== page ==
Establishment of mammary tumors and histopathological evaluation. N-methyl-N-nitrosourea (Sigma, St Louis, MO, USA) was dissolved under sterile conditions in physiological saline (0.9%, w/v; pH 5.00). The solution was injected intraperitoneally (i.p.) at a dose of 50 mg/kg, for 4 weeks (one injection per week) [16]. The tumors (largest dimension ≥ 1 cm) were excised not earlier than 10 weeks following the last MNU injection. For histopathological evaluation, mammary tumors were excised and fixed in 10% formalin solution, embedded in paraffin and examined under light microscopy following hematoxylin – eosin staining.

Isolation of immune cells.  Finely chopped mammary tumor samples (n = 8) were passed through 40 μm cell strainers (Becton Dickinson, San Jose, CA, USA) and subjected to discontinuous Percoll gradient separation (Sigma) using the dilutions 75%, 50% and 25%. Cells collected from the respective density fractions were directly prepared for flow cytometric analysis.

Following the isolation of splenocytes lymphocytes were enriched by density gradient separation by Bicoll (Biochrom, Berlin, Germany) procedure. The cells isolated from lymph nodes (from control group, n = 11; from tumor-bearing group – tumor-adjacent lymph node, n = 8, tumor-opposite lymph node, n = 5) and spleens (from control group, n = 11; from tumor-bearing group, n = 11) were filtered through 47 μm nylon mesh.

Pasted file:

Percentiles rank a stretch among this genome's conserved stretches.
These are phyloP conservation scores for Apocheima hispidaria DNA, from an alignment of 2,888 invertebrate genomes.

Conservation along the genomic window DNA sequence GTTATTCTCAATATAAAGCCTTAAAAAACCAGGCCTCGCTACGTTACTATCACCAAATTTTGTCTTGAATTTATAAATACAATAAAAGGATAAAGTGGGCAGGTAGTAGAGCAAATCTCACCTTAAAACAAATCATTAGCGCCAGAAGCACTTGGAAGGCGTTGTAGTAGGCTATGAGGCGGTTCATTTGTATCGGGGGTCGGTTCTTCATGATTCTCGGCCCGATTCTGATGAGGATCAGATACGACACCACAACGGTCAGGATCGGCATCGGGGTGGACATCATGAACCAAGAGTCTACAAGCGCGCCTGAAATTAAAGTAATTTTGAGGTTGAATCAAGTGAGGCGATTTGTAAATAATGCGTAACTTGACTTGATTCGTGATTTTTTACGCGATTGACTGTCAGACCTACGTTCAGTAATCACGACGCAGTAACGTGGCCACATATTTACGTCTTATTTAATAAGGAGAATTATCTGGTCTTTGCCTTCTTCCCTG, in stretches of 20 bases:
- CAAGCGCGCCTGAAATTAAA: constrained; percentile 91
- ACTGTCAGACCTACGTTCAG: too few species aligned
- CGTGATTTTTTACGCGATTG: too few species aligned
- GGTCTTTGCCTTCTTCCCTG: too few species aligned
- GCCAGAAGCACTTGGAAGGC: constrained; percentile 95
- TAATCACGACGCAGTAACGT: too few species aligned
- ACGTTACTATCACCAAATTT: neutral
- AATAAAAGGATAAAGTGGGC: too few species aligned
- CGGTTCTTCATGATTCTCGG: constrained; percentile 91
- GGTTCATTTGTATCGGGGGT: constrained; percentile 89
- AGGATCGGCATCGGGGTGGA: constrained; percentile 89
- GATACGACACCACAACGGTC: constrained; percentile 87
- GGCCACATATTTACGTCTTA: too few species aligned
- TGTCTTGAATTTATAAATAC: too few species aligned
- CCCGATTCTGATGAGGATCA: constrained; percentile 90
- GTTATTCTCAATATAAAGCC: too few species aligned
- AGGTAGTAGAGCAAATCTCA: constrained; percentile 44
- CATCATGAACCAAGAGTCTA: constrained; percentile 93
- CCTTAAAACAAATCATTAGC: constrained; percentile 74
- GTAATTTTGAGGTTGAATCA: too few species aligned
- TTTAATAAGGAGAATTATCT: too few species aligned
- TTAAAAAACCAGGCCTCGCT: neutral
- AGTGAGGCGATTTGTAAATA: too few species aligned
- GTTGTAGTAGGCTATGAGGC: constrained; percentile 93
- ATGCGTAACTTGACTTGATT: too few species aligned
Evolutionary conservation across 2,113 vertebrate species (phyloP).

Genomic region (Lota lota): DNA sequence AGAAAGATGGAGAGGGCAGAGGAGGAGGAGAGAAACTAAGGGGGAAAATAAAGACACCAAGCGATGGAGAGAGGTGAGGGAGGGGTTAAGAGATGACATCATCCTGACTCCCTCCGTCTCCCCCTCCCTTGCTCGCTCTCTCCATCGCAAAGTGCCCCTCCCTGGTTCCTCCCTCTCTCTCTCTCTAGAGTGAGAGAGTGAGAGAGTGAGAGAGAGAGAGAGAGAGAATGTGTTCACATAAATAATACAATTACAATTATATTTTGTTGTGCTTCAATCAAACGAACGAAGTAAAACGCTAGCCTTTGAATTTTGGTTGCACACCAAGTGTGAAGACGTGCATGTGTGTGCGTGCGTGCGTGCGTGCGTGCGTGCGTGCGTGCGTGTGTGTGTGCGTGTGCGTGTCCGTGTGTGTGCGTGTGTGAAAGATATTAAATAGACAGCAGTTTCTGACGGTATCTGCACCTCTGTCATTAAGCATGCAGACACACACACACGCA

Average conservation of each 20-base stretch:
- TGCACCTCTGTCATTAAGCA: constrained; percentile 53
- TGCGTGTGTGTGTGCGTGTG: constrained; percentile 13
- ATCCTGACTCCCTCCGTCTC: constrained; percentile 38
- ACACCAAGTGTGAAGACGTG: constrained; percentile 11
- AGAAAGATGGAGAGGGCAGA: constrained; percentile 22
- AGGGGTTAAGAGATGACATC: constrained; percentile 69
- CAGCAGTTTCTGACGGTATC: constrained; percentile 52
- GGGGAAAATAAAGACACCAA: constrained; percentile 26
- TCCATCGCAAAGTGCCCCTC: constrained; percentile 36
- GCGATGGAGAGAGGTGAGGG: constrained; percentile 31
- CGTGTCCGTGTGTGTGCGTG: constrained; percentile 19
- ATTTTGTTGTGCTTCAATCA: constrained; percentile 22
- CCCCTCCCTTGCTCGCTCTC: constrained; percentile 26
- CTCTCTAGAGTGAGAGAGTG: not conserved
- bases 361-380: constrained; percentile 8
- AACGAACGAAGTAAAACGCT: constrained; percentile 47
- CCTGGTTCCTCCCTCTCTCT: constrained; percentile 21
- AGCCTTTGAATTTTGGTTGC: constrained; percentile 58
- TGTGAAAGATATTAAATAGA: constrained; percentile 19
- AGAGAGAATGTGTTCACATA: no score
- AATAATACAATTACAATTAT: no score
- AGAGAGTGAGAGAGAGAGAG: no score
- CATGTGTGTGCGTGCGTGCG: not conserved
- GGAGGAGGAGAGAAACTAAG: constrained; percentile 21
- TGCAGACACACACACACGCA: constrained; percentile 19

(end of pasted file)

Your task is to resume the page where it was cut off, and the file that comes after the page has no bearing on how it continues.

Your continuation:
Flow cytometry.  The following monoclonal antibodies were used for flow cytometry: anti-rat-CD3 (G4.18), -CD25 (OX-39), -Foxp3 (FJK-16s), -CD4 (OX35) (eBioscience, San Deigo, CA, USA), -CD8a (OX-8), -CD161 (10/78) (Biolegend, San Deigo, CA, USA). For intracellular staining, Cytofix/Cytoperm™ Fixation/Permeabilization Solution Kit (Becton Dickinson) was used according to the recommendations of manufacturer. Samples were analyzed on an EPICS XL-MCL flow cytometer (Beckman Coulter, Fullerton, CA, USA). The percentage of positive cells was calculated by comparison with appropriate isotype-matched antibody controls. The number of immunophenotyped T cells in specimen suspensions was calculated with the equation: Number of isolated cells per ml × Total volume (ml) × Ratio of T cells (%).

Enzyme-linked immunosorbent assay (ELISA).  The isolated cells (5 ×106 cells/ml) from tumor, spleen and lymph nodes (n = 10) were incubated for 18 h in RPMI 1640 medium supplemented with 10% fetal bovine serum, 100 units/ml penicillin and 100 μg/ml streptomycin at 37 °C in a humidified 5% CO2 incubator with or without phorbol 12-myristate 13-acetate (PMA, 40 ng/ml) and ionomycin (2 μg/ml). The supernatants and/or plasma samples collected were tested using IL-10, IFN-γ (Thermo scientific, Rockford, IL, USA) and TGF-β (R&D systems, Minneapolis, MN, USA) ELISAs according to the manufacturer’s instructions.

Proliferation assay.  The isolated cells (4 × 106) from tumor, spleen and lymph nodes (n = 6) were labeled with carboxyfluorescein succinimidyl ester (CFSE, 5 μm) (CellTrace™; Invitrogen, Eugene, OR, USA). Labeled cells were incubated for 6 days in RPMI 1640 medium supplemented with 10% fetal bovine serum, 100 units/ml penicillin and 100 μg/ml streptomycin at 37 °C in a humidified 5% CO2 incubator with or without 1 μg/ml phytohemagglutinin (PHA, Sigma). Following the incubation cells were harvested and stained with anti-rat CD3 monoclonal antibody (eBioscience) and percentage of proliferated cells (>one division) were analyzed by flow cytometry.